THEORETICAL PHILOSOPHY I
Learning outcomes of the course unit
1-Knowledge and understanding
The course presents a survey of the major positions of the contemporary debate on self-knowledge and of the main theoretical options there are for future research.
2-Applying Knowledge and understanding
Students will be trained to recognize, reformulate, and criticize arguments with the goal to acquire the skills necessary for doing philosophical research.
3-4-5 Making judgments, communication and learning skills
Students are invited to prepare the texts autonomously so as to be able to present the main arguments in short presentations in class. Guidance during their preparing and writing the term paper will allow them to develop the skills necessary to participate autonomously in the philosophical debate and to learn and enlarge their knowledge in an autonomous way.
Course contents summary
It is difficult to imagine that one might err concerning one’s own mental states. We know it when we believe that it is raining, when we have toothache, and when we have the desire to eat ice-cream (at least in the moment when we have the respective mental phenomenon). Some philosophers have even argued that each of us has privileged access to the content of his or her own thoughts and occurrent sensations and that this knowledge is the most solid form of knowledge we can have.
The goal of this course is to discuss contemporary theories of self-knowledge. In particular, we will analyse the source and the object of this form of knowledge: What do we know when we have self-knowledge? Is it a form of infallible knowledge or can there be moments in which other persons know better than ourselves what we think, feel or desire?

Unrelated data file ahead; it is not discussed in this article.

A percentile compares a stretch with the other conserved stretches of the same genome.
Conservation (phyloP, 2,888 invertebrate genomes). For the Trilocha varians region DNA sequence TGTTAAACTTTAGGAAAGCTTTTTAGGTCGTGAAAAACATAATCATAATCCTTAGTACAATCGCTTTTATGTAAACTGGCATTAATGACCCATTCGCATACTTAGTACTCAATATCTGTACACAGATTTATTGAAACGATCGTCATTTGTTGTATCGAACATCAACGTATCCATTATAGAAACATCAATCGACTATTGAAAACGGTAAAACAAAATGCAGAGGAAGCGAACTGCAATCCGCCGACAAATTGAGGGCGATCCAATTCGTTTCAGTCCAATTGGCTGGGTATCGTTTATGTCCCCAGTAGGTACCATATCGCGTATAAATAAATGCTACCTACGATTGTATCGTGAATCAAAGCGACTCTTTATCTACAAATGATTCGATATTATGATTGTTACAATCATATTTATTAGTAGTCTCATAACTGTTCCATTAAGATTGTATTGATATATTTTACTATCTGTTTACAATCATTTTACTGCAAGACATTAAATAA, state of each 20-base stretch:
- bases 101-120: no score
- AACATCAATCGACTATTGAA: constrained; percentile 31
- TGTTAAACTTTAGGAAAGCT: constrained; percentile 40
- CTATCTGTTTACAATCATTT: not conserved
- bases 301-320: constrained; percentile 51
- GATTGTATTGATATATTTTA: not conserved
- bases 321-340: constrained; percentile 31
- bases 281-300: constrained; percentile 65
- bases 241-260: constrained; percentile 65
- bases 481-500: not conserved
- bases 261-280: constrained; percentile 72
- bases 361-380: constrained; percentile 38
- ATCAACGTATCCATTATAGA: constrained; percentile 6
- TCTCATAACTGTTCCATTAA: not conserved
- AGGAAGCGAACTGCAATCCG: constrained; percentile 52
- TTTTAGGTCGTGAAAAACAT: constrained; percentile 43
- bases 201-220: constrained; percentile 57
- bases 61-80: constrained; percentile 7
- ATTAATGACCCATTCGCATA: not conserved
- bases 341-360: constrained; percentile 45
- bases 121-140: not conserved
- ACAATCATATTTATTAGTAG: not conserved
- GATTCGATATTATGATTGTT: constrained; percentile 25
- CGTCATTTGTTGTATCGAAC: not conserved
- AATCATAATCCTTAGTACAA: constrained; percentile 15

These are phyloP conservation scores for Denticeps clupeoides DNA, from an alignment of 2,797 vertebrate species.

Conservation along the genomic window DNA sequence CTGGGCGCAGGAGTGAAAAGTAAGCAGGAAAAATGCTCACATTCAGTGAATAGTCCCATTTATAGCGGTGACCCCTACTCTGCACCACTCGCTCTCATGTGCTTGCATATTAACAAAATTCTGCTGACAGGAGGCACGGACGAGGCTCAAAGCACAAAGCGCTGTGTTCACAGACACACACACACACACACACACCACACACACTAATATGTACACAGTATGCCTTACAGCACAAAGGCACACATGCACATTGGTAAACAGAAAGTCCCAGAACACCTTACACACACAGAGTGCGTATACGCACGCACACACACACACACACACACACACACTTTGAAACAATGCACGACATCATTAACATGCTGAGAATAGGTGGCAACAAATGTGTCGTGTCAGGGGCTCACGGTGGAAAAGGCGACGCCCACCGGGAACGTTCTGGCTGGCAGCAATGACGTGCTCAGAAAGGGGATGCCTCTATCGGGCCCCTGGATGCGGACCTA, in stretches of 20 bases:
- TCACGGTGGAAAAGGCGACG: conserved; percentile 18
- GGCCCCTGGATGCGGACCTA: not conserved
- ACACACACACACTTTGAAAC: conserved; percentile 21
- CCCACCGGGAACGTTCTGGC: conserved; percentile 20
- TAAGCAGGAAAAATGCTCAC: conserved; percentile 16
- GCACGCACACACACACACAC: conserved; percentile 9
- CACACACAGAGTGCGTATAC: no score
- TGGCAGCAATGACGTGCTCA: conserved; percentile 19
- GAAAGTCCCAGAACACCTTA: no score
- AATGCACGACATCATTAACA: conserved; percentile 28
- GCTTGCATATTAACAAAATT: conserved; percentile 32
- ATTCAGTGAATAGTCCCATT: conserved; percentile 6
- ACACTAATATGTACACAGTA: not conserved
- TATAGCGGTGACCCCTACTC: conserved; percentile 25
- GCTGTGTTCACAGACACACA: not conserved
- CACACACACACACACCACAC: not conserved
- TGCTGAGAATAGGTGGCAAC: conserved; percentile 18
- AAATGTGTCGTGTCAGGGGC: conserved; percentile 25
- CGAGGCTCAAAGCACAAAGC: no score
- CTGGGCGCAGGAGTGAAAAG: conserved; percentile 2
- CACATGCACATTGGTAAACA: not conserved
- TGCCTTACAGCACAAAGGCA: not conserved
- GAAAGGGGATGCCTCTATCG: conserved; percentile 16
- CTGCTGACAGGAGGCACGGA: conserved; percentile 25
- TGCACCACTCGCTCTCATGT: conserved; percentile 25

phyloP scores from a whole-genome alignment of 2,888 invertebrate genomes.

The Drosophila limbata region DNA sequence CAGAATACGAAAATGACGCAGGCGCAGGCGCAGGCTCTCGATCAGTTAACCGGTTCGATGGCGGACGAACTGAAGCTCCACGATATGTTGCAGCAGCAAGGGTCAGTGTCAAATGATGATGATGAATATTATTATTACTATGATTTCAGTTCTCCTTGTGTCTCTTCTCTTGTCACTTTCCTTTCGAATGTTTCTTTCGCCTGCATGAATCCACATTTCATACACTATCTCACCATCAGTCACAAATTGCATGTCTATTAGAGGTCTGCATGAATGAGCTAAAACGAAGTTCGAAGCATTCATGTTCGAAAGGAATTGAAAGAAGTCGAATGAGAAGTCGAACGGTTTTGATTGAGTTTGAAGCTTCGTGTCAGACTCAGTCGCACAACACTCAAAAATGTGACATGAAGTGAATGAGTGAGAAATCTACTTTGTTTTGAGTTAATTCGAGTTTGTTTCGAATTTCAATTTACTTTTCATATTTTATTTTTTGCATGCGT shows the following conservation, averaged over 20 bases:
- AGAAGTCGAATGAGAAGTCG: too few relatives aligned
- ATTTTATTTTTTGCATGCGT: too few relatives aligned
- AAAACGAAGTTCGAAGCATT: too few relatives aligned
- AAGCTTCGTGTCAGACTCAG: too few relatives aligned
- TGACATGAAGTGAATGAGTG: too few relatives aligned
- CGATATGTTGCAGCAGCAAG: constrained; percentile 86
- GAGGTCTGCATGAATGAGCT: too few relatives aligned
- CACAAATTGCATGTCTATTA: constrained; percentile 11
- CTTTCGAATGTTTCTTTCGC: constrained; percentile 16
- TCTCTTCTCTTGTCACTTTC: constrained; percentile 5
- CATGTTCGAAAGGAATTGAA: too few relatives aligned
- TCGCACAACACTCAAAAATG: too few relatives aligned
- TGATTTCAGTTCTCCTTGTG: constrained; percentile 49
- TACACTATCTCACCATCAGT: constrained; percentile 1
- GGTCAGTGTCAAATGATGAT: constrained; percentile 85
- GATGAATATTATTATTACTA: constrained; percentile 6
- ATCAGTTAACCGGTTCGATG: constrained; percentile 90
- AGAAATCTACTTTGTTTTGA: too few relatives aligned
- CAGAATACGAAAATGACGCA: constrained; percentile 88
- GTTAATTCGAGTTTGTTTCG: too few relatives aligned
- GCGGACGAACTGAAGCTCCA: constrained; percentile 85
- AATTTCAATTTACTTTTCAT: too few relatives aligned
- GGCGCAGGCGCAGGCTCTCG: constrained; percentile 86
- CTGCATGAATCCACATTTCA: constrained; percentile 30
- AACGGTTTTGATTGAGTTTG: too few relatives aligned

Reading of various contributions to the contemporary debate, starting with the volume “Self-Knowledge” (ed. by Quassim Cassam, Oxford: Oxford University Press, 1994).
During the meetings we will analyse a series of texts. There will be ample room for discussing the various aspects that emerge from the texts. The success of the course will depend essentially on the students’ active participation in discussion and they are encouraged to share their interests, doubts, and perplexities with the others. Students who are not able to assist the meetings in class will be able to follow the course via internet (the specifics of the online-platform will be announced).
Assessment methods and criteria
The exam consists in writing a short term-paper (10-12 pages ca.) in which the student shows their competences in formulating and discussing in an argumentative way a specific philosophical problem (in the field of self-knowledge), to reconstruct and contrast relevant arguments that have bee proposed by the philosophers discussed in class with the goal to draft a text that is informative for a non-expert reader. Students are invited to pay attention to the own expressive tools, to the coherent use of technical terminology, the cogency of the argument and a concise style.
The oral part of the exam consists in a discussion of the term paper.